The gums are moved back to expose just enough of the bone to allow the dentist to evaluate the bone and complete the placement of the implant. In some situations, if the bone is wide or if a tooth has just been extracted and there is good bone, the dentist may decide to place the implant without exposing the bone. Small drills are used to make a hole in the bone the same size as the dental implant. The implant is then pushed or threaded into place. If the gums were moved to expose the bone, it will be repositioned with a few sutures.
The number, size, and spacing of the implants depend upon the treatment decided by the patient and their dentist. The implants are left to heal in the bone for different lengths of time depending on the nature of the bone and the type of dental restoration. Implants placed in the front of the lower jaw can sometimes have the teeth attached immediately due to the dense and strong nature of the bone in this area. Implants placed in bone that is soft and weak may need to heal as long as 9 months. This may be the case for grafted bone or bone in the back of the mouth.
Placing teeth on the implants
Making teeth for implants depends on the number of implants placed and the design of the teeth determined by the patient and the dentist. Usually, a number of appointments are required to complete the fabrication of the new teeth. The first restorative appointment involves the making of an imprint of the tissues of the mouth and the position of the implants.
To create crowns that look like teeth, an abutment is screwed into the implant. The abutment is a piece of metal that emerges through the gum and resembles a tooth that has been prepared for a crown. A normal crown is attached to the implant with either cement or a screw. This crown is the same design as a crown that would be placed on a natural tooth.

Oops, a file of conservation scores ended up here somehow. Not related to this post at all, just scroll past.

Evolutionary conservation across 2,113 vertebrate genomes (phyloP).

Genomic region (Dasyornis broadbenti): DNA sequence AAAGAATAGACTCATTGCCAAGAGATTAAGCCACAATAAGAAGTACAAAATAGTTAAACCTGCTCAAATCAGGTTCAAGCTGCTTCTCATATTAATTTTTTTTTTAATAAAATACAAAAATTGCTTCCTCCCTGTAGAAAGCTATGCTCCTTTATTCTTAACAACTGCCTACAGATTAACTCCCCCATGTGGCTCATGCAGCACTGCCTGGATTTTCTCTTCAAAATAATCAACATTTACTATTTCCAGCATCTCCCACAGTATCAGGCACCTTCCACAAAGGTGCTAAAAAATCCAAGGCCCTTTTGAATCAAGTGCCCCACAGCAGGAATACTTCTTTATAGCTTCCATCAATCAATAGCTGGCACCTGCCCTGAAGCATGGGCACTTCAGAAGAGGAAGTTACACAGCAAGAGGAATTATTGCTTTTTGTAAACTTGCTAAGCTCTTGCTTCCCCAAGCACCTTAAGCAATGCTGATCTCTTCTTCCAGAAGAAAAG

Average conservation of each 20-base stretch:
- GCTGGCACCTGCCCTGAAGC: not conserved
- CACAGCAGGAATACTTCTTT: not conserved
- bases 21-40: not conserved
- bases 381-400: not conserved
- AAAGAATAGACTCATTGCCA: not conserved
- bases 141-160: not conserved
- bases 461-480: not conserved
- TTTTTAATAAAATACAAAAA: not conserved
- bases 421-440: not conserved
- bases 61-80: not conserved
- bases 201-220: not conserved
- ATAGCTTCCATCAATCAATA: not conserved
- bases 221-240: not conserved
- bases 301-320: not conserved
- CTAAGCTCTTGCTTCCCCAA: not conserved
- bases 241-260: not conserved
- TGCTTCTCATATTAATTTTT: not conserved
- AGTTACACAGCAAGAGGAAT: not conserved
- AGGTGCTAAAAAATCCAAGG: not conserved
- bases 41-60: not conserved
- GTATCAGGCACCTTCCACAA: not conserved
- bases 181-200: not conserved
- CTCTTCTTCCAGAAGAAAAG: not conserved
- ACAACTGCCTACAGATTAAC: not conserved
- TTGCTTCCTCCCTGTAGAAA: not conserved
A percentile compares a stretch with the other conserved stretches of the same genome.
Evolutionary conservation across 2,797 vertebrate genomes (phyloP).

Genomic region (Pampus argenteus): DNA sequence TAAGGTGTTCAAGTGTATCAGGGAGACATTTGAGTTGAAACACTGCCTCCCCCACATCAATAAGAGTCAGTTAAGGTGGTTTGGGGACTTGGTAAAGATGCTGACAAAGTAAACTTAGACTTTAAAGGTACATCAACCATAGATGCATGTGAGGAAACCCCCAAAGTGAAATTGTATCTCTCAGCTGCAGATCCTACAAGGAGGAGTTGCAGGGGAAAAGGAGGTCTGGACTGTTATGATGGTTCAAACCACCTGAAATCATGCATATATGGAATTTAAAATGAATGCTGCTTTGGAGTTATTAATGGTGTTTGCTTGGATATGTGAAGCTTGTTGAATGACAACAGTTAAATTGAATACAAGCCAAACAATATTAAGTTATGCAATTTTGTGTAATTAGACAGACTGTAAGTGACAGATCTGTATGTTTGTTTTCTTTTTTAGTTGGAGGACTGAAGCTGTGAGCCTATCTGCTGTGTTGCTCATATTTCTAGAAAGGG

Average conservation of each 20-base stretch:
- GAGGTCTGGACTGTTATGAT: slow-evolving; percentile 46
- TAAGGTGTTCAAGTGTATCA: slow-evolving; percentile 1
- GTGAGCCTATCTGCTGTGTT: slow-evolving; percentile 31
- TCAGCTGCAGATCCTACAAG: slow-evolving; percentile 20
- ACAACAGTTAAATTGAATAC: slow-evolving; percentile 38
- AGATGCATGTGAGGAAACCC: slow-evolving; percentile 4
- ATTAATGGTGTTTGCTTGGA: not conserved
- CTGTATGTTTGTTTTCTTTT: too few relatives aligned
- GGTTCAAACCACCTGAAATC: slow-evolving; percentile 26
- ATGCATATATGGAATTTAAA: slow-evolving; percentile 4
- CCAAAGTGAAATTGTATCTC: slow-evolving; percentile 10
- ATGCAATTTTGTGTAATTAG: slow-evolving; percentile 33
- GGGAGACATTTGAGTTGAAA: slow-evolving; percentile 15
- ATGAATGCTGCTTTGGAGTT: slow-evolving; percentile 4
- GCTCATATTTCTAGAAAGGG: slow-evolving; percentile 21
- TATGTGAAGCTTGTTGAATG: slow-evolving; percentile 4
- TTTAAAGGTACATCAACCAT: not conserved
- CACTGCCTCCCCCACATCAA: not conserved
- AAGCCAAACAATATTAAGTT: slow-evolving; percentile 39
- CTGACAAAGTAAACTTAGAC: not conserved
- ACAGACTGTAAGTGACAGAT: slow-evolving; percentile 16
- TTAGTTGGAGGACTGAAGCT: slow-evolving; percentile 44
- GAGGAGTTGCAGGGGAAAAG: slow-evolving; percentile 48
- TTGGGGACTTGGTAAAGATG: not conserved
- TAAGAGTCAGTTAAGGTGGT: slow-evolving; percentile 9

If all teeth are missing the design is different. Often a metal bar is screwed into the implants and then teeth are attached to the bar by attachments. The patient can remove these teeth. In other designs, the teeth may be screwed directly to the implants and the patient cannot remove the teeth.
There are many uses for dental implants and different types of tooth replacement. Every patient should consult their dentist for detailed information about their particular situation.Back to Top
Grafting for Implants
Some patients are lacking in bone and gum tissue. There are a wide variety of materials and procedures that can be performed to recreate some of the lost tissue as part of the implant treatment.